With storms becoming more frequent and powerful, utilities have a renewed focus on improving grid reliability and restoring power as quickly as possible in the event of an outage. Delivering consistent and reliable power to customers is the top priority. When service is interrupted, the utility is expected know about it when it happens and to restore service quickly and efficiently.
Smart metering technology has added a useful data stream to help manage outages, but it is not a panacea. In fact, the current state of outage detection via the smart metering network is still an inferential, data-intensive exercise relying on how many affected meters can successfully transmit “last gasp” outage alarms to utility back end systems. Utilities are aware that the power is out, but don’t have a whole lot of timely insight beyond that. After the outage is over, information from smart meters also enables utilities to achieve operational improvements in their processes, but does little during the event to provide utilities with a useful and comprehensive picture of outage conditions.
This is where distributed analytics come into play, changing the outage management process by delivering timely and actionable intelligence in the context of the distribution network. This new generation of analytics can interpret the tsunami of raw power outage and restoration alarms to deliver an accurate, continuous feed of information to the utility on the state of their distribution grid. Ongoing, precise updates from the edge of the network enable crews to quickly and efficiently target their response during all phases of outage management operations.
The key is edge intelligence – combining location awareness on the grid with peer-to-peer communications at the edge of the network, this new generation of smart meters systematically and continuously evaluate the status of nearby meters and devices to quickly model and localize outage events and report reliable and actionable information back to the utility in near real time. The utility receives accurate summary information, including the scale and location of the outage, affected meters and affected transformers, in a compressed timeframe.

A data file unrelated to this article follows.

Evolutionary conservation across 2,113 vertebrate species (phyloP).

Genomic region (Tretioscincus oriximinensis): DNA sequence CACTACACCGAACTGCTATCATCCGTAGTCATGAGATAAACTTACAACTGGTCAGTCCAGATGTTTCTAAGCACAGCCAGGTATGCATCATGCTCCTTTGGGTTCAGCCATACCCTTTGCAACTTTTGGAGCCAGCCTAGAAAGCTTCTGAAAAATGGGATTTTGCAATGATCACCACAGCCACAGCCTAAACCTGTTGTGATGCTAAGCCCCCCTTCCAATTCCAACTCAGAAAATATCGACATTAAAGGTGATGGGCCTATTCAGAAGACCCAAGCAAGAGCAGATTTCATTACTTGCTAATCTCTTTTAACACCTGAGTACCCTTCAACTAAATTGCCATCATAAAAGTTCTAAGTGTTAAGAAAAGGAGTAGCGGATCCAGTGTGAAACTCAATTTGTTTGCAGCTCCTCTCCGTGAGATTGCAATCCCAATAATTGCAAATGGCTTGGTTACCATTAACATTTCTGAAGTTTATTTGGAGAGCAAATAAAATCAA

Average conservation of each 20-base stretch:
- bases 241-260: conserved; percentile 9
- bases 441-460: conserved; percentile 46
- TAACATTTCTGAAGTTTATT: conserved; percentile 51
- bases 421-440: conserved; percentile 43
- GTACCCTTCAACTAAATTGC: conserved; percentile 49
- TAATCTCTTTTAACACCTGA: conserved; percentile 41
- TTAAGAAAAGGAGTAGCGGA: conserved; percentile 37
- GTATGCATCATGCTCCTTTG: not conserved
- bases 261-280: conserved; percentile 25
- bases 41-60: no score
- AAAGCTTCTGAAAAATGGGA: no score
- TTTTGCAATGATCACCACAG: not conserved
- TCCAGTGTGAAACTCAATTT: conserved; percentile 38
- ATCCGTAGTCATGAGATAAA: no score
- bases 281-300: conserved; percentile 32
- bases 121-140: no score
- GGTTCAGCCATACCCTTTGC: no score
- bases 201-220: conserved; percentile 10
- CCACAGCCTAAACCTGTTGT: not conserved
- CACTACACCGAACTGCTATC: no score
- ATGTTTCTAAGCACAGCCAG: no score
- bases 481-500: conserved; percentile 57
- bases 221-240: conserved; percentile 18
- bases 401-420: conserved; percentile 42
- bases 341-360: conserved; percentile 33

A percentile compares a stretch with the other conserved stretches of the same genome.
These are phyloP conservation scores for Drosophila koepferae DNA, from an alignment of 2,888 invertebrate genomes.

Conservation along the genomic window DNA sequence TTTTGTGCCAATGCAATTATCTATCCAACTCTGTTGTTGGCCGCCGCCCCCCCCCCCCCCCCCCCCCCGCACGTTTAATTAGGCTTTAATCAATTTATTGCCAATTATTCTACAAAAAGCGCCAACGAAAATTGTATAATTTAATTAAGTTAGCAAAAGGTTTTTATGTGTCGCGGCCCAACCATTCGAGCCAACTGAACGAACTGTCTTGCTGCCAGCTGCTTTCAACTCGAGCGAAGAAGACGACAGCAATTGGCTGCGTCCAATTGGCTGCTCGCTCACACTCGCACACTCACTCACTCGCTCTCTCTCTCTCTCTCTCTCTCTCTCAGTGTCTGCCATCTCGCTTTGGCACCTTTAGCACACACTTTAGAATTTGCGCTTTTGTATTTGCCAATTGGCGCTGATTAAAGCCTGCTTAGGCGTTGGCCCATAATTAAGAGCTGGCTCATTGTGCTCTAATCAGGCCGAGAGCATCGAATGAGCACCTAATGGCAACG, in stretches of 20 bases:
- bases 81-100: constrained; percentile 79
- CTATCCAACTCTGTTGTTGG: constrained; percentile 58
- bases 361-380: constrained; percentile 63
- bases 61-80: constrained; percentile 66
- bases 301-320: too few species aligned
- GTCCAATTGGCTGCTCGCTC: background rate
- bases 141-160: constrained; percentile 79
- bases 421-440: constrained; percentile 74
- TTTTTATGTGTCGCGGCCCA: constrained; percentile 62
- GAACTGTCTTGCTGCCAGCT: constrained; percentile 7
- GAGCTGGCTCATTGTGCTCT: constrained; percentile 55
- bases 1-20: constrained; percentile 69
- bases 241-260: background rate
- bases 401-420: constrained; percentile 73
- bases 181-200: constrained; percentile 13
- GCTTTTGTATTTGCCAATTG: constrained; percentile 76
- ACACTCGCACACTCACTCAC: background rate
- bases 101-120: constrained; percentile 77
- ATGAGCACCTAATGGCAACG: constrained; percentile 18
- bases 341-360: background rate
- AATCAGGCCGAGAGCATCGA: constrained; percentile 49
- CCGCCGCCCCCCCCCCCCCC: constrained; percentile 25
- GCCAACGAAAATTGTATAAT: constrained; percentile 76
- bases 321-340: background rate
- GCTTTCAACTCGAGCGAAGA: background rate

Analyzing outage data on the edge via peer-to-peer communications also helps utilities determine the most likely cause of the outage, which allows repair crews to arrive with the proper assets needed for faster restoration. In addition, analytics can identify duplicate alarms and momentary interruptions, and apply results to the grid topology to accurately determine outage extents, even in cases when a subset of outage and restoration notifications are received and eliminate false positives.
In addition, meters in and around the outage area can be pinged automatically to check their power status. Results are used to validate the initial assessment and continually update outage models during restoration. This continual, active examination of dynamically selected meters minimizes network traffic and effectively identifies problematic nested outages. This process continues until all endpoints are confirmed as restored.
With these capabilities, utilities can quickly and effectively target outage response and determine the scope of the outage. They can also continuously update and validate this information. Instead of interpreting anecdotal alarms, distributed intelligence provides utilities with actionable intelligence on the state of their distribution system all the way to the edge of the network. And that’s a big step forward to help restore power faster.